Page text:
Serendipitously, while looking for a publisher for my own book, I came across Enlightenment Blues: My Years with an American Guru, by Andre van der Braak. The guru in question happened to be Andrew Cohen, a well-known teacher of nonduality and one of many former students of H.W.L. Poonja (Papa-ji, as he was affectionately known by his students).
I have never even seen Cohen -- only heard of him. But here we have another expose, and another reminder that absolute power corrupts absolutely. And the question arises again with respect to Eastern teachings brought to the West: why do we give such power to our teachers?
Of course, a teacher who has the imprimatur of someone like Poonja is going to be listened to. According to van der Braak's account of what he heard, Poonja sent Cohen out to teach in the West, to "'create a revolution among the young,' telling him that he was the son he had been waiting for all his life." (p. 16)
So Cohen starts teaching and includes this little story about how his own teacher sent him forth to teach. Who is going to doubt? Especially since Cohen obviously exhibits such power and clarity that he just looks enlightened. But in the end, apparently Cohen used power in a very absolute way, while at the same time always telling people that what he did to them was for their own good, to help them abolish their ego.
Sound familiar? It should because this is the story again and again among communities in the West centered around Eastern spirituality. And here, of course, the interpretations of what is going on differ. Those without a deeper realization of reality will certainly say that such a guru cannot be enlightened because enlightened people don't do fascist things. Others -- especially those who experienced the guru in question -- will be more likely to say that the guru, while enlightened, or at least awakened, had a shadow side which became more and more prevalent as he accrued more power.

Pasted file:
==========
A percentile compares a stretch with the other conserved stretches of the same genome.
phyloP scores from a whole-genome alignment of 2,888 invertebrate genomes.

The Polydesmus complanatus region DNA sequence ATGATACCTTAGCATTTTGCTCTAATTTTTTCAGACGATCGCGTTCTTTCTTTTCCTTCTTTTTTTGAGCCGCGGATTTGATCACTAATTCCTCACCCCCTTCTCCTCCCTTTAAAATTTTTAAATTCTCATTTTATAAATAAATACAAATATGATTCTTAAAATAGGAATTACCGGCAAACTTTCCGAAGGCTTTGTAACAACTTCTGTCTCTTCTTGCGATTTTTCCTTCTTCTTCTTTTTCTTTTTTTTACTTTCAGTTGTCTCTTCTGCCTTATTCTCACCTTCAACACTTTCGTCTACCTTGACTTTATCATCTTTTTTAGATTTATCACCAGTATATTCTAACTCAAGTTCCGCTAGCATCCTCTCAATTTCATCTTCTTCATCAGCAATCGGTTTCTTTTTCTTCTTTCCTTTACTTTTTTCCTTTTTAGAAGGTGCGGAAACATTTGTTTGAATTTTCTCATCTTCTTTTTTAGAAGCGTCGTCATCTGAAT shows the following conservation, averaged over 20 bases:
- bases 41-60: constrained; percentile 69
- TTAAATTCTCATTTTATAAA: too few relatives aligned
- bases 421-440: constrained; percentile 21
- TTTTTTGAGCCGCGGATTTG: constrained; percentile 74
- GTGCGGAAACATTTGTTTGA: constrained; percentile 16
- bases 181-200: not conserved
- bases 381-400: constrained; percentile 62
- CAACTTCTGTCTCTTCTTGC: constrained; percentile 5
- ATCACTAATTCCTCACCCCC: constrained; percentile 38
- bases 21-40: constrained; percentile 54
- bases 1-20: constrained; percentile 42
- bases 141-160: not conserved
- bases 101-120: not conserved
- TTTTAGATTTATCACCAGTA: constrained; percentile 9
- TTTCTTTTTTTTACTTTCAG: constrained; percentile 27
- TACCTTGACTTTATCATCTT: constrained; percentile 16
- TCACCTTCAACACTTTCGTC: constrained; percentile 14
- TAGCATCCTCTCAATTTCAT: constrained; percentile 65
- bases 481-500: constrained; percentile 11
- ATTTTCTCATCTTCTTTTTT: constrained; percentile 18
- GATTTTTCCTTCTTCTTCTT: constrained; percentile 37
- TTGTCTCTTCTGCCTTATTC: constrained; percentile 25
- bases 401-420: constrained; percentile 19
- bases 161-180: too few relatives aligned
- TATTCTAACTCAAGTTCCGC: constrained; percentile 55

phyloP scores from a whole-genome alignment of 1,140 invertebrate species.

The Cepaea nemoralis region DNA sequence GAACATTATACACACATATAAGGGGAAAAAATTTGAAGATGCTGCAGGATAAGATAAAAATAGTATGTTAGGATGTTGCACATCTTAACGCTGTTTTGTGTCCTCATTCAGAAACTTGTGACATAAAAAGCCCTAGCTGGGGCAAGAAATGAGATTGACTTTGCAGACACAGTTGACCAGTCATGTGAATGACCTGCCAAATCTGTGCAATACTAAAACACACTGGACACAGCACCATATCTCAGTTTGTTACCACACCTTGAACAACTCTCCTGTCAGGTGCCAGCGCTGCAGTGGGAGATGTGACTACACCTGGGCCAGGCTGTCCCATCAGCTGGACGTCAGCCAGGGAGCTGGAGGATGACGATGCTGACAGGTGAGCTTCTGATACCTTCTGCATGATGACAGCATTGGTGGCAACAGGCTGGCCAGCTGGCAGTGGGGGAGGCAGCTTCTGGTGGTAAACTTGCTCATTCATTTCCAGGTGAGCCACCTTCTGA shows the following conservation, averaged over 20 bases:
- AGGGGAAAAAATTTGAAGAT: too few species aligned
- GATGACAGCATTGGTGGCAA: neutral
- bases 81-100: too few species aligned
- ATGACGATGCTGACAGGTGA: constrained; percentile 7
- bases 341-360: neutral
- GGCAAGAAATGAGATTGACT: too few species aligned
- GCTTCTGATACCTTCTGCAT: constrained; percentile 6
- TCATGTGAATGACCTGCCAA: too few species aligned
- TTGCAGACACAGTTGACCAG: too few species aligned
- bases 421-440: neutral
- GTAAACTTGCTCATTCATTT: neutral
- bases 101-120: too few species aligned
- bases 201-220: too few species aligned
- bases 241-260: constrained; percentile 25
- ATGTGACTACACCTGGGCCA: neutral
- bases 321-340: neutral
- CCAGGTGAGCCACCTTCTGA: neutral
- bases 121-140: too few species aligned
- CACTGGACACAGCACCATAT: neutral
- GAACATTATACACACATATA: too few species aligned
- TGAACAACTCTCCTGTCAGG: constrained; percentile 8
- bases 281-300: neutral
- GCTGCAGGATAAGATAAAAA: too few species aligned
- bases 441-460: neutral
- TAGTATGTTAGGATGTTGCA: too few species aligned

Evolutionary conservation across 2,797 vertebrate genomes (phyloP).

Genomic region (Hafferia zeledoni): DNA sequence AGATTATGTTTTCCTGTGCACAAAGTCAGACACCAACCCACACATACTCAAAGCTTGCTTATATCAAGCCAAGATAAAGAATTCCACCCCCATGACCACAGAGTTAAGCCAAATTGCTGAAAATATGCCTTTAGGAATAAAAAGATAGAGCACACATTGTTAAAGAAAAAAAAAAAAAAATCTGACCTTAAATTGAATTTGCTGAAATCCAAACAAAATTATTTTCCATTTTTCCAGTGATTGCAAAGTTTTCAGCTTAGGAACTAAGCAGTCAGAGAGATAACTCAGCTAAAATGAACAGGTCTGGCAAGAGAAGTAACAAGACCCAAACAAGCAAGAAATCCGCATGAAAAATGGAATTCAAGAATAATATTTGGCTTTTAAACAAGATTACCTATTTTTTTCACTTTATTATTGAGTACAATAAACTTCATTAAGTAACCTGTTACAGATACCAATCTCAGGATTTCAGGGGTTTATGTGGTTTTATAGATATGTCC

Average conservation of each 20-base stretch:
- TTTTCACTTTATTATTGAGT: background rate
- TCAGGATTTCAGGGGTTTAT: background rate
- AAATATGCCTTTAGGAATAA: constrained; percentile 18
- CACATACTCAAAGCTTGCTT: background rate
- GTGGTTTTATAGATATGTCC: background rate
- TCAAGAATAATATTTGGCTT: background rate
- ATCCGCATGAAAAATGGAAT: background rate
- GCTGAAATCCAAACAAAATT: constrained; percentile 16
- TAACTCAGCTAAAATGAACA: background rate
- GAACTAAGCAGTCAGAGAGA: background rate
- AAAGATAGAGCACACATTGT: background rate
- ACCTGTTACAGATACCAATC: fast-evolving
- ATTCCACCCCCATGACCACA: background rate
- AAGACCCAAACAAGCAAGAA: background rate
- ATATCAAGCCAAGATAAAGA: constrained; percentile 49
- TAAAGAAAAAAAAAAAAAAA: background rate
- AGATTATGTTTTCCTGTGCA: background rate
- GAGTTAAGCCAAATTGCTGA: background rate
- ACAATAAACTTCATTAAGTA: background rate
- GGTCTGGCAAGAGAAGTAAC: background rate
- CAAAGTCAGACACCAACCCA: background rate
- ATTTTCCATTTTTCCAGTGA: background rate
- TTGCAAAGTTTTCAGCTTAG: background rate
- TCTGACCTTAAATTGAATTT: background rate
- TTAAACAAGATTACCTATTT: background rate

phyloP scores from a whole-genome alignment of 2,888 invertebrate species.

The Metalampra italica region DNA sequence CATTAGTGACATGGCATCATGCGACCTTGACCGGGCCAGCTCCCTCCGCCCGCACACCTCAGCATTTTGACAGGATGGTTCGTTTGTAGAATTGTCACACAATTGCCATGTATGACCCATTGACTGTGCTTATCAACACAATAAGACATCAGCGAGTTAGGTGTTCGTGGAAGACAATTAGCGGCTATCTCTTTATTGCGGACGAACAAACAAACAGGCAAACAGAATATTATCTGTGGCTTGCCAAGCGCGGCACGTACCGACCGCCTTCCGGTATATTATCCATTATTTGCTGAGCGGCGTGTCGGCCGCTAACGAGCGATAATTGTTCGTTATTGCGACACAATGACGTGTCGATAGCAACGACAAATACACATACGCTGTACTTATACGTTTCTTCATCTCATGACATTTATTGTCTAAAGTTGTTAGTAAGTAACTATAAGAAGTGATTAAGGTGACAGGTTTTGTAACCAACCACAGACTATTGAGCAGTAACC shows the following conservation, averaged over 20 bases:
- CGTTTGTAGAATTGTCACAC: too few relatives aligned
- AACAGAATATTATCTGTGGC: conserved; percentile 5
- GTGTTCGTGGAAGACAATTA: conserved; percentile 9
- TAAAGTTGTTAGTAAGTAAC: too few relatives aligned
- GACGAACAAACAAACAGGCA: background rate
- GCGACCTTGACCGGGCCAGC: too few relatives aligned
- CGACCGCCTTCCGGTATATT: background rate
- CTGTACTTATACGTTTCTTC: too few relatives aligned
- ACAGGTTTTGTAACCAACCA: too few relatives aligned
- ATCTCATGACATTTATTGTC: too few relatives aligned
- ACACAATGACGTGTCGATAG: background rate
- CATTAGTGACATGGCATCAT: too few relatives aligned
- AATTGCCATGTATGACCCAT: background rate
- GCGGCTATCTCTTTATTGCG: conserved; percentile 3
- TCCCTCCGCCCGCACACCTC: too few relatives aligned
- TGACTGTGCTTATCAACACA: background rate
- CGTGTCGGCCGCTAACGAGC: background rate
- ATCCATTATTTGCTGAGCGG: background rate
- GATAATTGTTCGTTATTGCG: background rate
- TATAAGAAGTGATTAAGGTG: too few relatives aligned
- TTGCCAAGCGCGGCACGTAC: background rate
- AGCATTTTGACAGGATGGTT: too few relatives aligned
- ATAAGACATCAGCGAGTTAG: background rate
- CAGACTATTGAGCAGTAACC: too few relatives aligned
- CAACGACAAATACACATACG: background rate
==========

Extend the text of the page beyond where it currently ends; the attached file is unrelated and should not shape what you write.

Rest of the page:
I believe that the solution to this, from the student's point of view, is to believe in the Truth within the teacher, not in the teacher himself. It's always, always necessary to believe in oneself first, and to let one's deepest yearning for Truth lead one to see the Truth in another. But not to worship the person of another. Therein lies danger.
After I started reading this book, I went on the web and found that last year Cohen had issued an apology for his behavior. It was in general terms, and the copious comments that followed were all over the place -- from being glad he'd owned up to saying it would never be enough to pledging continued allegiance. But one comment seemed to touch on why all of this keeps happening in community after community. The person said that the ego has a reason for existence: to help life maintain itself. This is something I myself have discovered in working through my traumatic relationship with a temple I lived at when I was young. To the extent that we put down that in us -- our ego -- that is just doing its job of keeping us alive, we abuse ourselves and leave ourselves open to abuse from others. And if a given spiritual community at large doesn't believe ego deserves to exist, there is mass denial of an essential function of the self and this allows the guru or whoever has power to use it to put down anyone whose ego dares poke its face out, while his own ego -- denied of course because he isn't supposed to have one -- runs amock.
Existence loves everything -- and that includes ego.